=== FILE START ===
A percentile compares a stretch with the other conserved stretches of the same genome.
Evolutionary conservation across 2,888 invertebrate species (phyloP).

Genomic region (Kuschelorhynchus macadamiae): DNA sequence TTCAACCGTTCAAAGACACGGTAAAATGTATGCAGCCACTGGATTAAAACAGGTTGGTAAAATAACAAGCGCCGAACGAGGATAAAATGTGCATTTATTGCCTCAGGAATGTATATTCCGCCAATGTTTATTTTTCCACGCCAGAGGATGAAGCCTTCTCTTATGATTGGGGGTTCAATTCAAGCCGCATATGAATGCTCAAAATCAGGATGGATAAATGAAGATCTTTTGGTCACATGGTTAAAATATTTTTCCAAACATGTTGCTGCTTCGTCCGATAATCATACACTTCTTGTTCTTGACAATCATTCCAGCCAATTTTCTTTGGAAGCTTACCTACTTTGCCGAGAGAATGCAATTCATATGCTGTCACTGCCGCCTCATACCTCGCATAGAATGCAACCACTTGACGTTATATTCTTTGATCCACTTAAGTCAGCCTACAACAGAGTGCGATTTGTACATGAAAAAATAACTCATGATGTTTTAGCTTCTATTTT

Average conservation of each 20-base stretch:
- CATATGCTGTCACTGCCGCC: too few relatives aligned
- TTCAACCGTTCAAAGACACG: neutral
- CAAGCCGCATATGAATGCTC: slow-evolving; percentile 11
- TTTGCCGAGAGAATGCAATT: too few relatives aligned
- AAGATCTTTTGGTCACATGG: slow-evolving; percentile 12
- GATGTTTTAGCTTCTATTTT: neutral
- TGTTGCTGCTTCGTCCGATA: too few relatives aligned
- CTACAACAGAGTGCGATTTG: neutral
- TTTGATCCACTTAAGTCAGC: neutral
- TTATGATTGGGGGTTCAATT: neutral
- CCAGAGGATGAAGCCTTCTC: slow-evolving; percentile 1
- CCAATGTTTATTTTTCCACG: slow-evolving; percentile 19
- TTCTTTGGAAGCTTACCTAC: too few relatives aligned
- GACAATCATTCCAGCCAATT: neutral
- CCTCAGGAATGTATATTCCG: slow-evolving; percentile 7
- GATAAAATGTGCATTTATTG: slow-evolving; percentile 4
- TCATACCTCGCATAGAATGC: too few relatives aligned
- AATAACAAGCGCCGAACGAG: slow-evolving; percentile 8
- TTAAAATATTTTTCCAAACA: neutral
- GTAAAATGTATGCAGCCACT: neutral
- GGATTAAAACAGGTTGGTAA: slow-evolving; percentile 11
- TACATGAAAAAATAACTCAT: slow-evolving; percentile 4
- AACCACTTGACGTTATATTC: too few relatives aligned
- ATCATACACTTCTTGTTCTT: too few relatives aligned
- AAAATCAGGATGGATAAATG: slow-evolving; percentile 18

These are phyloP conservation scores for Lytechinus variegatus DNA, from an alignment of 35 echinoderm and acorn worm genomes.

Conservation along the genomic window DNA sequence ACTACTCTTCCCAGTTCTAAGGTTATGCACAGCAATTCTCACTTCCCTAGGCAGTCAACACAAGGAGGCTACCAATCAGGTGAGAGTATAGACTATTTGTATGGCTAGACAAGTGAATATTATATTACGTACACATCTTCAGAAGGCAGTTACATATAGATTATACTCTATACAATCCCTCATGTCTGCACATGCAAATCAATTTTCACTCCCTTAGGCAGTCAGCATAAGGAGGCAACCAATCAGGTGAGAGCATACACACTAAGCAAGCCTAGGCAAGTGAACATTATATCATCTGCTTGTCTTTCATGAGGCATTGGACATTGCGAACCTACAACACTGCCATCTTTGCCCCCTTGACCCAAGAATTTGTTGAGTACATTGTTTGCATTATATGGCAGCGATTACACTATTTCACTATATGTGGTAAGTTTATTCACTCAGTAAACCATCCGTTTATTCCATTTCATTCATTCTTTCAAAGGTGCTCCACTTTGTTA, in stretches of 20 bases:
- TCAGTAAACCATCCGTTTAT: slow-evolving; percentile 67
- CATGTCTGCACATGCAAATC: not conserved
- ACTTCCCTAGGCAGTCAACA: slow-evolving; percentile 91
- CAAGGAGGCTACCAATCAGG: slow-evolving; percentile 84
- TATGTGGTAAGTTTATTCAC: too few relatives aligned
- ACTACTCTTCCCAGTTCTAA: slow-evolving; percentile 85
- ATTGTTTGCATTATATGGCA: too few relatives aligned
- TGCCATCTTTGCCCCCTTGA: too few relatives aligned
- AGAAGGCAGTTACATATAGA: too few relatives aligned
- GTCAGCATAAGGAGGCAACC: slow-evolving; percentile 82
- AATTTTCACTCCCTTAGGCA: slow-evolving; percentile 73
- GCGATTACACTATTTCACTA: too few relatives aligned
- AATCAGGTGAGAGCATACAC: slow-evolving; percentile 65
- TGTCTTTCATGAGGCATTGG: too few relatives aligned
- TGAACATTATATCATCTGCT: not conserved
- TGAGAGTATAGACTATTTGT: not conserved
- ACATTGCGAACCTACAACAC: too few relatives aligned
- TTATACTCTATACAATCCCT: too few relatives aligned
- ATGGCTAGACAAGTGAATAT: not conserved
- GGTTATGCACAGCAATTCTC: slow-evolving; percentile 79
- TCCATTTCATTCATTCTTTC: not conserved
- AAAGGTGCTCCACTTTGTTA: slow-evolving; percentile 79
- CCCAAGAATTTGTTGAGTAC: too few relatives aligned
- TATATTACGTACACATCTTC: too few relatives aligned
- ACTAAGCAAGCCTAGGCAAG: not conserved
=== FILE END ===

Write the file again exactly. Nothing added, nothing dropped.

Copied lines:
A percentile compares a stretch with the other conserved stretches of the same genome.
Evolutionary conservation across 2,888 invertebrate species (phyloP).

Genomic region (Kuschelorhynchus macadamiae): DNA sequence TTCAACCGTTCAAAGACACGGTAAAATGTATGCAGCCACTGGATTAAAACAGGTTGGTAAAATAACAAGCGCCGAACGAGGATAAAATGTGCATTTATTGCCTCAGGAATGTATATTCCGCCAATGTTTATTTTTCCACGCCAGAGGATGAAGCCTTCTCTTATGATTGGGGGTTCAATTCAAGCCGCATATGAATGCTCAAAATCAGGATGGATAAATGAAGATCTTTTGGTCACATGGTTAAAATATTTTTCCAAACATGTTGCTGCTTCGTCCGATAATCATACACTTCTTGTTCTTGACAATCATTCCAGCCAATTTTCTTTGGAAGCTTACCTACTTTGCCGAGAGAATGCAATTCATATGCTGTCACTGCCGCCTCATACCTCGCATAGAATGCAACCACTTGACGTTATATTCTTTGATCCACTTAAGTCAGCCTACAACAGAGTGCGATTTGTACATGAAAAAATAACTCATGATGTTTTAGCTTCTATTTT

Average conservation of each 20-base stretch:
- CATATGCTGTCACTGCCGCC: too few relatives aligned
- TTCAACCGTTCAAAGACACG: neutral
- CAAGCCGCATATGAATGCTC: slow-evolving; percentile 11
- TTTGCCGAGAGAATGCAATT: too few relatives aligned
- AAGATCTTTTGGTCACATGG: slow-evolving; percentile 12
- GATGTTTTAGCTTCTATTTT: neutral
- TGTTGCTGCTTCGTCCGATA: too few relatives aligned
- CTACAACAGAGTGCGATTTG: neutral
- TTTGATCCACTTAAGTCAGC: neutral
- TTATGATTGGGGGTTCAATT: neutral
- CCAGAGGATGAAGCCTTCTC: slow-evolving; percentile 1
- CCAATGTTTATTTTTCCACG: slow-evolving; percentile 19
- TTCTTTGGAAGCTTACCTAC: too few relatives aligned
- GACAATCATTCCAGCCAATT: neutral
- CCTCAGGAATGTATATTCCG: slow-evolving; percentile 7
- GATAAAATGTGCATTTATTG: slow-evolving; percentile 4
- TCATACCTCGCATAGAATGC: too few relatives aligned
- AATAACAAGCGCCGAACGAG: slow-evolving; percentile 8
- TTAAAATATTTTTCCAAACA: neutral
- GTAAAATGTATGCAGCCACT: neutral
- GGATTAAAACAGGTTGGTAA: slow-evolving; percentile 11
- TACATGAAAAAATAACTCAT: slow-evolving; percentile 4
- AACCACTTGACGTTATATTC: too few relatives aligned
- ATCATACACTTCTTGTTCTT: too few relatives aligned
- AAAATCAGGATGGATAAATG: slow-evolving; percentile 18

These are phyloP conservation scores for Lytechinus variegatus DNA, from an alignment of 35 echinoderm and acorn worm genomes.

Conservation along the genomic window DNA sequence ACTACTCTTCCCAGTTCTAAGGTTATGCACAGCAATTCTCACTTCCCTAGGCAGTCAACACAAGGAGGCTACCAATCAGGTGAGAGTATAGACTATTTGTATGGCTAGACAAGTGAATATTATATTACGTACACATCTTCAGAAGGCAGTTACATATAGATTATACTCTATACAATCCCTCATGTCTGCACATGCAAATCAATTTTCACTCCCTTAGGCAGTCAGCATAAGGAGGCAACCAATCAGGTGAGAGCATACACACTAAGCAAGCCTAGGCAAGTGAACATTATATCATCTGCTTGTCTTTCATGAGGCATTGGACATTGCGAACCTACAACACTGCCATCTTTGCCCCCTTGACCCAAGAATTTGTTGAGTACATTGTTTGCATTATATGGCAGCGATTACACTATTTCACTATATGTGGTAAGTTTATTCACTCAGTAAACCATCCGTTTATTCCATTTCATTCATTCTTTCAAAGGTGCTCCACTTTGTTA, in stretches of 20 bases:
- TCAGTAAACCATCCGTTTAT: slow-evolving; percentile 67
- CATGTCTGCACATGCAAATC: not conserved
- ACTTCCCTAGGCAGTCAACA: slow-evolving; percentile 91
- CAAGGAGGCTACCAATCAGG: slow-evolving; percentile 84
- TATGTGGTAAGTTTATTCAC: too few relatives aligned
- ACTACTCTTCCCAGTTCTAA: slow-evolving; percentile 85
- ATTGTTTGCATTATATGGCA: too few relatives aligned
- TGCCATCTTTGCCCCCTTGA: too few relatives aligned
- AGAAGGCAGTTACATATAGA: too few relatives aligned
- GTCAGCATAAGGAGGCAACC: slow-evolving; percentile 82
- AATTTTCACTCCCTTAGGCA: slow-evolving; percentile 73
- GCGATTACACTATTTCACTA: too few relatives aligned
- AATCAGGTGAGAGCATACAC: slow-evolving; percentile 65
- TGTCTTTCATGAGGCATTGG: too few relatives aligned
- TGAACATTATATCATCTGCT: not conserved
- TGAGAGTATAGACTATTTGT: not conserved
- ACATTGCGAACCTACAACAC: too few relatives aligned
- TTATACTCTATACAATCCCT: too few relatives aligned
- ATGGCTAGACAAGTGAATAT: not conserved
- GGTTATGCACAGCAATTCTC: slow-evolving; percentile 79
- TCCATTTCATTCATTCTTTC: not conserved
- AAAGGTGCTCCACTTTGTTA: slow-evolving; percentile 79
- CCCAAGAATTTGTTGAGTAC: too few relatives aligned
- TATATTACGTACACATCTTC: too few relatives aligned
- ACTAAGCAAGCCTAGGCAAG: not conserved